Is there upside in global equities, given frothy valuations and an almost unheard-of bull market? We hear this concern a lot. These are historic times: major U.S. stock markets are up over 260% since 2009. The past 50 years have seen only two better rallies. Even so, equities today appear more attractive than bonds, and cash, not just in the U.S. but in international markets too.
Yet as quantitative investment managers, we constantly analyze performance drivers on a risk-adjusted basis. Focusing on risk often helps investors who have portfolio gains they want to protect, should U.S. market conditions change, but also want to participate in future equity opportunities, here and abroad.
I absolutely believe there is room for upside in international equities, even as forecasts for economic growth are positive, but low. No one expects dramatic increases. Investors who want to take profits from soaring U.S. stock holdings can find plenty of opportunity and diversification by investing (selectively) in income-producing stocks on international markets.
Upside potential is particularly strong in high-quality, dividend-paying stocks that can sustain and grow dividend payouts. Not all dividend-paying stocks are alike, so the key is to buy the right companies, in the right markets, without taking on additional and unnecessary risk.
Dividends Can Add Significant Value
Since 1969, the cumulative price return of the European equity market (as measured by the MSCI Europe Index) is up a healthy 1,462%. However, by reinvesting the dividends from those companies instead of taking the cash, the performance would be a powerful 8,593%!
Over the same period, U.K. equity markets (measured by the MSCI UK Index) were up 2,045% on a price return basis; when the dividends were reinvested, the performance was a startling 10,990%.
That is the power of compounding and dollar cost averaging: own companies that can sustain, and grow, dividends. If the market goes down, stockholders receive the same dividend that can be reinvested in lower-priced shares. When the market recovers (as it has, consistently), investors own more shares and participate more fully in the upside.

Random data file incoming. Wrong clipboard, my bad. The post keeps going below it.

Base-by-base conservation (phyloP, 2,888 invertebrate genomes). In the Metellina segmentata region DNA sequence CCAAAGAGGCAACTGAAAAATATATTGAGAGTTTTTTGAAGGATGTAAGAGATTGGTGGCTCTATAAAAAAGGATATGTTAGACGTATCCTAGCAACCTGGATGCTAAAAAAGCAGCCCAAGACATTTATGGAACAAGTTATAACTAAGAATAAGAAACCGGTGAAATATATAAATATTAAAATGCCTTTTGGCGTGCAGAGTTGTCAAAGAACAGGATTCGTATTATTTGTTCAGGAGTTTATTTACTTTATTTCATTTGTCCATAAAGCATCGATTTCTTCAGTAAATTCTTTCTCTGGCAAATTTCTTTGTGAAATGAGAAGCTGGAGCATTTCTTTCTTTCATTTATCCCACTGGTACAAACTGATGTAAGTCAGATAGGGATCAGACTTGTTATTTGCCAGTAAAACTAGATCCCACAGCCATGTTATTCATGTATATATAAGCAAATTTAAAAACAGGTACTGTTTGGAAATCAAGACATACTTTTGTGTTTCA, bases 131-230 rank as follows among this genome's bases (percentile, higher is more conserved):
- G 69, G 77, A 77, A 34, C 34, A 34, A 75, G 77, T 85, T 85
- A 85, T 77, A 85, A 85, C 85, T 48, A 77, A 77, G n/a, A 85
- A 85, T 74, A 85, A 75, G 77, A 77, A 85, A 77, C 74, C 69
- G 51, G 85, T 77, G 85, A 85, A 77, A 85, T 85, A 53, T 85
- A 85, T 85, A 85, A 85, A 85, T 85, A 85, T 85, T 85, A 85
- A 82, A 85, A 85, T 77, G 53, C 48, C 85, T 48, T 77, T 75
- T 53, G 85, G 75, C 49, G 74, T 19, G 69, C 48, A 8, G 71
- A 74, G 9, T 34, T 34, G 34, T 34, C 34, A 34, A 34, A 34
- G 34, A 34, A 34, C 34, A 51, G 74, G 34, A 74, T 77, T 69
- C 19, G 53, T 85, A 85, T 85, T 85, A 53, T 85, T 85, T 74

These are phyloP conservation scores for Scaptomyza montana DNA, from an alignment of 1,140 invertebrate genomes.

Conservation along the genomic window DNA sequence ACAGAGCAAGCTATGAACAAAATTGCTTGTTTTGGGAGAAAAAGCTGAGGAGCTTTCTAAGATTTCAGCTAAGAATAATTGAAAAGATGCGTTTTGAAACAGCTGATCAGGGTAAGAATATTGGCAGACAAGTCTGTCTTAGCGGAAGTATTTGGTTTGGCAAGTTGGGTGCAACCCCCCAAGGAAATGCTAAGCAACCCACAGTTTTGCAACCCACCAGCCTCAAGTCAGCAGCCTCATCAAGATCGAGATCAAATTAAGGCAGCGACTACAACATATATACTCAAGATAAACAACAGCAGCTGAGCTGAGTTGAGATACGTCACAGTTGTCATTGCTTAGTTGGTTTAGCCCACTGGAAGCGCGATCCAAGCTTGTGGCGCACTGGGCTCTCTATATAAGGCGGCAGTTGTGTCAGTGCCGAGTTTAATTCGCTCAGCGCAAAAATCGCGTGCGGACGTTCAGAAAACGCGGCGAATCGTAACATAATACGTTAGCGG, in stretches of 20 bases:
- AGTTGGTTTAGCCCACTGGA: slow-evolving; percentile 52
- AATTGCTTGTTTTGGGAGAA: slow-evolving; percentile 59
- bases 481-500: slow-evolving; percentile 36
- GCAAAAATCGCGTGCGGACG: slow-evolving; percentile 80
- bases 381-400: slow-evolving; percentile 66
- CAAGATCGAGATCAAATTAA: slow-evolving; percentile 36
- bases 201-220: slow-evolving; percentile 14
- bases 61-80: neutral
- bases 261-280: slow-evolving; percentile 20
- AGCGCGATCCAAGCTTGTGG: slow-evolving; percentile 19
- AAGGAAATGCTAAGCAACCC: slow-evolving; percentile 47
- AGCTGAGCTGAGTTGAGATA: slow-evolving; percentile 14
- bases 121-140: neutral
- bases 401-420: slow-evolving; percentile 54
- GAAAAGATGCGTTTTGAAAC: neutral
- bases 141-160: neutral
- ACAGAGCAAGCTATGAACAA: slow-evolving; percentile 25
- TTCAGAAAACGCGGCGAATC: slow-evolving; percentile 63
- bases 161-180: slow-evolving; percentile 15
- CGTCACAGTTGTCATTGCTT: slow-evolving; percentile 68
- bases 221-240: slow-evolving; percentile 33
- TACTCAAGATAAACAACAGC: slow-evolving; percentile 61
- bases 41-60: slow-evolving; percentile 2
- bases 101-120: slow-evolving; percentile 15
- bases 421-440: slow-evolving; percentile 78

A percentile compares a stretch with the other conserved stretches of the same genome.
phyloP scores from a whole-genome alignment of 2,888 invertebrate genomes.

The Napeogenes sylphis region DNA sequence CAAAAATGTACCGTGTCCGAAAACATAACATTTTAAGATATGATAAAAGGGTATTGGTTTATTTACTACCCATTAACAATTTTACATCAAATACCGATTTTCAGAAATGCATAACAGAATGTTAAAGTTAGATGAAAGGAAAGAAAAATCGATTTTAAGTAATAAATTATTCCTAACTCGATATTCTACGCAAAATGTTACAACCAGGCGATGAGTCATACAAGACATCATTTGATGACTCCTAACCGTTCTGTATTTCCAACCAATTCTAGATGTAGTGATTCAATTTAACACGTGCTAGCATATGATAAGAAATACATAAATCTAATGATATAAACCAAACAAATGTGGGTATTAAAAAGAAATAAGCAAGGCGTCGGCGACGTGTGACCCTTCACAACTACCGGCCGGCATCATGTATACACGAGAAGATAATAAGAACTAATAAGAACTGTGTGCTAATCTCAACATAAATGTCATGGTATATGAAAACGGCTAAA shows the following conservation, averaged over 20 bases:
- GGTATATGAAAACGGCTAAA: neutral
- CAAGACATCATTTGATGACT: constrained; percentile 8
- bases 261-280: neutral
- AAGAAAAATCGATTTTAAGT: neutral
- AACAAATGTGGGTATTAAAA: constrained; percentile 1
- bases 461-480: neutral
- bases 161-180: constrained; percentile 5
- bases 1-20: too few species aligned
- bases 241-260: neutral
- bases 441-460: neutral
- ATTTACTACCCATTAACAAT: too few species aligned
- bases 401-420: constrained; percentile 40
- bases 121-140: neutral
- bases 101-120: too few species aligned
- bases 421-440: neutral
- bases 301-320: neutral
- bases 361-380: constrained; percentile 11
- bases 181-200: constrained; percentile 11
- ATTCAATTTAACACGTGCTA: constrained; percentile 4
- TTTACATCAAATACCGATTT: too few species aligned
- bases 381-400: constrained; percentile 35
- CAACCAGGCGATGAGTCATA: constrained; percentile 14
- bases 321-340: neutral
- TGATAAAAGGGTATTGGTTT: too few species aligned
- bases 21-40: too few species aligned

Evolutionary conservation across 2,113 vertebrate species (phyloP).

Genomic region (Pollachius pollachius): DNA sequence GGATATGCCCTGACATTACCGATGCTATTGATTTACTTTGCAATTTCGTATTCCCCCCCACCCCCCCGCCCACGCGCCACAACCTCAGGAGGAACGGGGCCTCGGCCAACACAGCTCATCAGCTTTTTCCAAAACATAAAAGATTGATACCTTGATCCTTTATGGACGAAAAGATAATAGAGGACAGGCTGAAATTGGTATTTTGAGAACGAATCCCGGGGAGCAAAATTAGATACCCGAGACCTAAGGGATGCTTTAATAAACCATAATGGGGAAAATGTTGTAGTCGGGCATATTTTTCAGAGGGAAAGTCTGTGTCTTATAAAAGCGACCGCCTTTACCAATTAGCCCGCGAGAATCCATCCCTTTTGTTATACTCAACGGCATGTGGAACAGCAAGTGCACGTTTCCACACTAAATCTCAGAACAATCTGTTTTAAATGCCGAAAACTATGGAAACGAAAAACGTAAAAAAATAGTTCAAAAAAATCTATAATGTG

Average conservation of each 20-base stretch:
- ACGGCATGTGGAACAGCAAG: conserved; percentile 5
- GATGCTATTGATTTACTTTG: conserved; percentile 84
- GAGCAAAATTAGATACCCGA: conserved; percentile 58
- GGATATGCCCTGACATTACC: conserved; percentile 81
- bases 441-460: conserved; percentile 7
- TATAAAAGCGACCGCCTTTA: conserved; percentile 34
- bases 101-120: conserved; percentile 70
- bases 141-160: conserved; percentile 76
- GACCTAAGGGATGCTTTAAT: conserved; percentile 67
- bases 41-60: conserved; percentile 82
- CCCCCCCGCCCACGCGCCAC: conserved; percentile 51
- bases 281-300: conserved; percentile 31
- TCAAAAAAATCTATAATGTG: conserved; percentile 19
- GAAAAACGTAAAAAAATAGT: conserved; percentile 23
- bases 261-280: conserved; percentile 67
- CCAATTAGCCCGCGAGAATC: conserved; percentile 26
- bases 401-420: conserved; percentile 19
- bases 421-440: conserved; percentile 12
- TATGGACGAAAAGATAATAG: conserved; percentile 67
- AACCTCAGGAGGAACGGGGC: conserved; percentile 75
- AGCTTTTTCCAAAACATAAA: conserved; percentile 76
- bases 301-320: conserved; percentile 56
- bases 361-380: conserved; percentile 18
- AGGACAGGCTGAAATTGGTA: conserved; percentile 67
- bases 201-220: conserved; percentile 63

Since 2000, dividends have contributed 95% of the total return achieved by European equities. In the U.K., dividends were 89% of total return; in Germany, 84%. All this as GDP growth trended downward. Carving out periods of 0-2% real GDP growth back to 1970 shows that dividends still comprised over 50% of U.K. total return, 24% in Germany.
Global Growth Stuck in Slow
Examining the rolling real GDP growth of the United Kingdom and Germany for the past 47 years, a trend line pointed directly to where we are today — at roughly 2% real growth, down from a starting point of 4% in 1969. We see similar trends across Asia and the U.S. With the exceptions of Australia and South Korea, the International Monetary Fund forecasts growth of approximately 2% for Europe, the U.S. and most of Asia — for the next several years.
Productivity, a key driver of GDP as well as company earnings, is low and holding back growth. In a low-growth environment, when uncertainty about the future increases, companies often refrain from substantial capital investments in technology and other drivers of productivity growth. Add in global political uncertainty, destabilized trade policies and increasing regulation, and there is no catalyst on the horizon to change the 2% trend. If this becomes a headwind for future equity performance, the importance of dividends will become even more pronounced.
Spotting Dividend Achievers and Avoiding Deceivers
Dividend-paying stocks carry specific risks. Investors must tread carefully. High dividends may have resulted from stock sell-offs, or a company’s situation may have deteriorated due to sector- or company-specific reasons. In these cases, companies often cannot sustain high dividends and will be forced to cut them — a bearish signal always punished by markets. By following these criteria, investors can benefit from dividend investing without taking on additional risk:
Sound Financial Health: Buy stocks with high sustainable dividends they can continue to pay because they have the cash flow. Usually conservatively run, these companies can lead to strong, long-term capital appreciation. Commitments to pay high percentages of earnings in dividends often prevent companies from undertaking value-destructive activities.
Return Stability: Lower-volatility stocks with reduced exposure to economic cycles can deliver more stable returns, over time, and less downside risk.
Attractive Fundamentals: Companies that are more attractively valued than their competitors judging by balance sheets and cash flow statements, combined with a sentiment catalyst such as faster growing earnings or higher earnings estimates, provide potential for outperformance.
Done right, dividend investing can be a low-risk way to potentially increase the certainty of outcomes in a low-growth world. Investors should pick stocks that provide sustainable, growing dividends — dividend achievers — while avoiding dividend deceivers with high dividends that look attractive, but do not have the strength to sustain payouts, and only add risk to a portfolio.